(The MESSENGER goes into the palace. Enter CREON, on the spectators' left, with attendants, carrying the shrouded body of HAEMON on bier. The following lines between CREON and the CHORUS are chanted responsively.)
CHORUS: Lo, yonder the king himself draws near, bearing that which tells too clear a tale,-the work of no stranger's madness,-if we may say it,-but of his own misdeeds.
CREON: strophe 1
Woe for the sins of a darkened soul, stubborn sins, fraught with death! Ah, ye behold us, the sire who hath slain, the son who hath perished! Woe is me, for the wretched blindness of my counsels!
Alas, my son, thou hast died in thy youth, by a timeless doom, woe is me!-thy spirit hath fled,-not by thy folly, but by mine own!
CHORUS: strophe 2
Ah me, how all too late thou seemest to see the right!
CREON Ah me, I have learned the bitter lesson! But then, methinks, oh then, some god smote me from above with crushing weight, and hurled me into ways of cruelty, woe is me,-overthrowing and trampling on my joy! Woe, woe, for the troublous toils of men!
(Enter MESSENGER from the house.)
MESSENGER: Sire, thou hast come, methinks, as one whose hands are not empty, but who hath store laid up besides; thou bearest yonder burden with thee-and thou art soon to look upon the woes within thy house.
CREON: And what worse ill is yet to follow upon ills?
MESSENGER: Thy queen hath died, true mother of yon corpse-ah, hapless lady by blows newly dealt.
§ 1288 CREON: antistrophe 1
Oh Hades, all-receiving whom no sacrifice can appease! Hast thou, then, no mercy for me? O thou herald of evil, bitter tidings, what word dost thou utter? Alas, I was already as dead, and thou hast smitten me anew! What sayest thou, my son? What is this new message that thou bringest-woe, woe is me!-Of a wife's doom-of slaughter headed on slaughter?
CHORUS: Thou canst behold: 'tis no longer hidden within.
(The doors of the palace are opened, and the corpse of EURYDICE is disclosed.)
CREON: antistrophe 2
Ah me,-yonder I behold a new, a second woe! What destiny, ah what, can yet await me? I have but now raised my son in my arms,-and there, again, I see a corpse before me! Alas, alas, unhappy mother!
Alas, my child!
MESSENGER: There, at the altar, self-stabbed with a keen knife, she suffered her darkening eyes to close, when she had wailed for the noble fate of Megareus who died before, and then for his fate who lies there,-and when, with her last breath, she had invoked evil fortunes upon thee, the slayer of thy sons.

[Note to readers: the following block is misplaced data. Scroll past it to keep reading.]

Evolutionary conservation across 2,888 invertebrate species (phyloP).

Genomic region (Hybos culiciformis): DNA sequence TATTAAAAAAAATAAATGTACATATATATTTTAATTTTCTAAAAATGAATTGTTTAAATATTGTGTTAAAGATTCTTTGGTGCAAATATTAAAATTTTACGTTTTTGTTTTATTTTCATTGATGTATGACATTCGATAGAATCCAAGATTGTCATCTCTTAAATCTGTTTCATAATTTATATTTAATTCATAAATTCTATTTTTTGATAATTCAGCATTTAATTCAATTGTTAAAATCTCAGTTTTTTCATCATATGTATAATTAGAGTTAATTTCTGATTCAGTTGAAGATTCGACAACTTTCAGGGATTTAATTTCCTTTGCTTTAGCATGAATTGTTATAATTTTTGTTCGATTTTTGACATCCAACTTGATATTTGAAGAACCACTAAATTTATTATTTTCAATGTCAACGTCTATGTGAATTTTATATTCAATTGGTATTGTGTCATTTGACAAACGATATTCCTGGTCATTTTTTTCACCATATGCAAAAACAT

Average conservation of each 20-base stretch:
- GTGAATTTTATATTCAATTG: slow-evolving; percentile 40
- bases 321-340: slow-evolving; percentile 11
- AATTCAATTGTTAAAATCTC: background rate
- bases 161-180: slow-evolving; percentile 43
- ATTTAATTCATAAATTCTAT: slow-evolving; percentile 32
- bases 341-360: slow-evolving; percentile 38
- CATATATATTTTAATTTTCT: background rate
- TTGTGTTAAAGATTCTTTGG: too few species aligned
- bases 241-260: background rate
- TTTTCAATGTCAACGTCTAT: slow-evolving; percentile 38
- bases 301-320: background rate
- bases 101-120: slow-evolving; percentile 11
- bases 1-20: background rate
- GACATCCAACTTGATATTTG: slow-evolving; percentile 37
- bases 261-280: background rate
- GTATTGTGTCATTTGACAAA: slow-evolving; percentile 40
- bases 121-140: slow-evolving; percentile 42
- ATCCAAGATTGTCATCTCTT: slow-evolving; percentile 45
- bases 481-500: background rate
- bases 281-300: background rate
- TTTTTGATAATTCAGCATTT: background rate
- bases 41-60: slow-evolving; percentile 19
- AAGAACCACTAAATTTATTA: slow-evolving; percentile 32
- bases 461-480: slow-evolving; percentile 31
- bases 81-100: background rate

CREON: strophe 3
Woe, woe! I thrill with dread. Is there none to strike me to the heart with two-edged sword?-O miserable that I am, and steeped in miserable anguish!
MESSENGER: Yea, both this son's doom, and that other's, were laid to thy charge by her whose corpse thou seest.
CREON: And what was the manner of the violent deed by which she passed away?
MESSENGER: Her own hand struck her to the heart, when she had learned her son's sorely lamented fate.
CREON: strophe 4
Ah me, this guilt can never be fixed on any other of mortal kind, for my acquittal! I, even I, was thy slayer, wretched that I: am-I own the truth. Lead me away, O my servants, lead me hence with all speed, whose life is but as death!
§ 1328 CHORUS: Thy counsels are good, if there can be good with ills; briefest is best, when trouble is in our path.
CREON: antistrophe 3
Oh, let it come, let it appear, that fairest of fates for me, that brings my last day,-aye, best fate of all! Oh, let it come, that I may never look upon tomorrow's light.
CHORUS: These things are in the future; present tasks claim our care: the ordering of the future rests where it should rest.
CREON: All my desires, at least, were summed in that prayer.
CHORUS: Pray thou no more; for mortals have no escape from destined woe.
CREON: antistrophe 4
Lead me away, I pray you; a rash, foolish man; who have slain thee, ah my son, unwittingly, and thee, too, my wife-unhappy that I: am! I know not which way I should bend my gaze, or where I should seek support; for all is amiss with that which is in my hands,-and yonder, again, a crushing fate hath leapt upon my head.
(As CREON is being conducted into the palace, the LEADER OF THE: CHORUS speaks the closing verses.)
LEADER: Wisdom is the supreme part of happiness; and reverence towards the gods must be inviolate. Great words of prideful men are ever punished with great blows, and, in old age, teach the chastened to be wise.